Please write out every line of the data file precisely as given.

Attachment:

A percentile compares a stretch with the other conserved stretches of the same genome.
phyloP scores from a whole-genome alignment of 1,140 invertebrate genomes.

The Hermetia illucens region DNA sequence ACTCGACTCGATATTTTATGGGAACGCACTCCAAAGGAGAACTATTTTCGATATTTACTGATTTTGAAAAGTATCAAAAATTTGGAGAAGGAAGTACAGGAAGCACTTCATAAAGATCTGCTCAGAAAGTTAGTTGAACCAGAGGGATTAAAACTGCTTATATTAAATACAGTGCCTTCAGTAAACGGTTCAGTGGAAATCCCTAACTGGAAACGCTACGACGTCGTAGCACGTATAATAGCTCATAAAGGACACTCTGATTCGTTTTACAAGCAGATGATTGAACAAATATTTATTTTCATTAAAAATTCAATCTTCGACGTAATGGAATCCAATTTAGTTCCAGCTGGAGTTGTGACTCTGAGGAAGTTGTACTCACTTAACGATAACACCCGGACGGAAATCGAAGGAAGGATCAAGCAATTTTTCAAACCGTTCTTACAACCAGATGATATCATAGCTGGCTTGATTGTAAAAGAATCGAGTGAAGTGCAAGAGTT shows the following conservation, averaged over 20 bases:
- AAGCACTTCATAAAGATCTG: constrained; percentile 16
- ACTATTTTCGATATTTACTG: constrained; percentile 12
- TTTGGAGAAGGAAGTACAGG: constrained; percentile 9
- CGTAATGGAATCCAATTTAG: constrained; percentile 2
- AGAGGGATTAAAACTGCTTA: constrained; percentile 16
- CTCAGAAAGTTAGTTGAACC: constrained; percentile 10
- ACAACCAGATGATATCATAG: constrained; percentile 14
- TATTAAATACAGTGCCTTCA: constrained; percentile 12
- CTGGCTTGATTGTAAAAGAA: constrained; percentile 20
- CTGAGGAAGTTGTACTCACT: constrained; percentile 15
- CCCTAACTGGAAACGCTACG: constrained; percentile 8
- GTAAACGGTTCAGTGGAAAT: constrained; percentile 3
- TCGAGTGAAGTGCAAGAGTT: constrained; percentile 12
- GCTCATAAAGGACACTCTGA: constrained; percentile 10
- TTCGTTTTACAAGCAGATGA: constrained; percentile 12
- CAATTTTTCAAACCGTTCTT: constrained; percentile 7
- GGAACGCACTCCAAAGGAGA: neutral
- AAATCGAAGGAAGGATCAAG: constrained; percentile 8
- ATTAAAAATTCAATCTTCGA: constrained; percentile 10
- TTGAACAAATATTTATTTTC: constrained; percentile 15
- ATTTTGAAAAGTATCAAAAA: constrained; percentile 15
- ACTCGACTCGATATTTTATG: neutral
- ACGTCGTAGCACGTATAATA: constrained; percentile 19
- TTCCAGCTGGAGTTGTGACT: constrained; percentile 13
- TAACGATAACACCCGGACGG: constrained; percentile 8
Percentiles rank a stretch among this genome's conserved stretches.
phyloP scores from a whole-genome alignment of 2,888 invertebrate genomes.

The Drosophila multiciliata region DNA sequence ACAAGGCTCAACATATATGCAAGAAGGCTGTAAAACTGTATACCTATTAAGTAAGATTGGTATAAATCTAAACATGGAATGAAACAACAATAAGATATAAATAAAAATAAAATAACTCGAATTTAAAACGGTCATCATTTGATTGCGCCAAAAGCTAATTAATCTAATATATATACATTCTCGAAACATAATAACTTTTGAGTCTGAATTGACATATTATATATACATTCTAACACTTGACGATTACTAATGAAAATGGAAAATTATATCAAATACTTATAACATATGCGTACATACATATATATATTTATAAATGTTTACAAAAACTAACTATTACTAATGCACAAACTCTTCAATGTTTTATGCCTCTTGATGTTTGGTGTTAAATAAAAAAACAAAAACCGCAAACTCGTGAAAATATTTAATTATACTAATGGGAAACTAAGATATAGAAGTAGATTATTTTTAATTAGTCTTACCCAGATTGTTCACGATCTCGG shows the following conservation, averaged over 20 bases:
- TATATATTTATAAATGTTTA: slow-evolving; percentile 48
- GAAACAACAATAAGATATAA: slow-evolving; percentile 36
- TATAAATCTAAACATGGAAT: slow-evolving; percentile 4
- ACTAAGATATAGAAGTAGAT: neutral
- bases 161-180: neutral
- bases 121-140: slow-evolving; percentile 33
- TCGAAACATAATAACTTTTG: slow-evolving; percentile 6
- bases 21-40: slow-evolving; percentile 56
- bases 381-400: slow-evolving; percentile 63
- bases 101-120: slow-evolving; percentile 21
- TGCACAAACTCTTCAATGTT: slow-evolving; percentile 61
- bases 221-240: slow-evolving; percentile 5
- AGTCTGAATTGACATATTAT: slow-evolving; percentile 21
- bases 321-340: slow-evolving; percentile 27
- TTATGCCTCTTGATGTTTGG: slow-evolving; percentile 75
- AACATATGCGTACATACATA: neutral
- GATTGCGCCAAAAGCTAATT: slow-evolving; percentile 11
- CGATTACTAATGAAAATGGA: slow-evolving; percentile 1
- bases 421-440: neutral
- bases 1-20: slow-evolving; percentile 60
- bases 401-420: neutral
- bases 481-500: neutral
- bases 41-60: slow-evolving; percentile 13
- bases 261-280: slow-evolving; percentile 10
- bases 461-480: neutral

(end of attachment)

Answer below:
A percentile compares a stretch with the other conserved stretches of the same genome.
phyloP scores from a whole-genome alignment of 1,140 invertebrate genomes.

The Hermetia illucens region DNA sequence ACTCGACTCGATATTTTATGGGAACGCACTCCAAAGGAGAACTATTTTCGATATTTACTGATTTTGAAAAGTATCAAAAATTTGGAGAAGGAAGTACAGGAAGCACTTCATAAAGATCTGCTCAGAAAGTTAGTTGAACCAGAGGGATTAAAACTGCTTATATTAAATACAGTGCCTTCAGTAAACGGTTCAGTGGAAATCCCTAACTGGAAACGCTACGACGTCGTAGCACGTATAATAGCTCATAAAGGACACTCTGATTCGTTTTACAAGCAGATGATTGAACAAATATTTATTTTCATTAAAAATTCAATCTTCGACGTAATGGAATCCAATTTAGTTCCAGCTGGAGTTGTGACTCTGAGGAAGTTGTACTCACTTAACGATAACACCCGGACGGAAATCGAAGGAAGGATCAAGCAATTTTTCAAACCGTTCTTACAACCAGATGATATCATAGCTGGCTTGATTGTAAAAGAATCGAGTGAAGTGCAAGAGTT shows the following conservation, averaged over 20 bases:
- AAGCACTTCATAAAGATCTG: constrained; percentile 16
- ACTATTTTCGATATTTACTG: constrained; percentile 12
- TTTGGAGAAGGAAGTACAGG: constrained; percentile 9
- CGTAATGGAATCCAATTTAG: constrained; percentile 2
- AGAGGGATTAAAACTGCTTA: constrained; percentile 16
- CTCAGAAAGTTAGTTGAACC: constrained; percentile 10
- ACAACCAGATGATATCATAG: constrained; percentile 14
- TATTAAATACAGTGCCTTCA: constrained; percentile 12
- CTGGCTTGATTGTAAAAGAA: constrained; percentile 20
- CTGAGGAAGTTGTACTCACT: constrained; percentile 15
- CCCTAACTGGAAACGCTACG: constrained; percentile 8
- GTAAACGGTTCAGTGGAAAT: constrained; percentile 3
- TCGAGTGAAGTGCAAGAGTT: constrained; percentile 12
- GCTCATAAAGGACACTCTGA: constrained; percentile 10
- TTCGTTTTACAAGCAGATGA: constrained; percentile 12
- CAATTTTTCAAACCGTTCTT: constrained; percentile 7
- GGAACGCACTCCAAAGGAGA: neutral
- AAATCGAAGGAAGGATCAAG: constrained; percentile 8
- ATTAAAAATTCAATCTTCGA: constrained; percentile 10
- TTGAACAAATATTTATTTTC: constrained; percentile 15
- ATTTTGAAAAGTATCAAAAA: constrained; percentile 15
- ACTCGACTCGATATTTTATG: neutral
- ACGTCGTAGCACGTATAATA: constrained; percentile 19
- TTCCAGCTGGAGTTGTGACT: constrained; percentile 13
- TAACGATAACACCCGGACGG: constrained; percentile 8
Percentiles rank a stretch among this genome's conserved stretches.
phyloP scores from a whole-genome alignment of 2,888 invertebrate genomes.

The Drosophila multiciliata region DNA sequence ACAAGGCTCAACATATATGCAAGAAGGCTGTAAAACTGTATACCTATTAAGTAAGATTGGTATAAATCTAAACATGGAATGAAACAACAATAAGATATAAATAAAAATAAAATAACTCGAATTTAAAACGGTCATCATTTGATTGCGCCAAAAGCTAATTAATCTAATATATATACATTCTCGAAACATAATAACTTTTGAGTCTGAATTGACATATTATATATACATTCTAACACTTGACGATTACTAATGAAAATGGAAAATTATATCAAATACTTATAACATATGCGTACATACATATATATATTTATAAATGTTTACAAAAACTAACTATTACTAATGCACAAACTCTTCAATGTTTTATGCCTCTTGATGTTTGGTGTTAAATAAAAAAACAAAAACCGCAAACTCGTGAAAATATTTAATTATACTAATGGGAAACTAAGATATAGAAGTAGATTATTTTTAATTAGTCTTACCCAGATTGTTCACGATCTCGG shows the following conservation, averaged over 20 bases:
- TATATATTTATAAATGTTTA: slow-evolving; percentile 48
- GAAACAACAATAAGATATAA: slow-evolving; percentile 36
- TATAAATCTAAACATGGAAT: slow-evolving; percentile 4
- ACTAAGATATAGAAGTAGAT: neutral
- bases 161-180: neutral
- bases 121-140: slow-evolving; percentile 33
- TCGAAACATAATAACTTTTG: slow-evolving; percentile 6
- bases 21-40: slow-evolving; percentile 56
- bases 381-400: slow-evolving; percentile 63
- bases 101-120: slow-evolving; percentile 21
- TGCACAAACTCTTCAATGTT: slow-evolving; percentile 61
- bases 221-240: slow-evolving; percentile 5
- AGTCTGAATTGACATATTAT: slow-evolving; percentile 21
- bases 321-340: slow-evolving; percentile 27
- TTATGCCTCTTGATGTTTGG: slow-evolving; percentile 75
- AACATATGCGTACATACATA: neutral
- GATTGCGCCAAAAGCTAATT: slow-evolving; percentile 11
- CGATTACTAATGAAAATGGA: slow-evolving; percentile 1
- bases 421-440: neutral
- bases 1-20: slow-evolving; percentile 60
- bases 401-420: neutral
- bases 481-500: neutral
- bases 41-60: slow-evolving; percentile 13
- bases 261-280: slow-evolving; percentile 10
- bases 461-480: neutral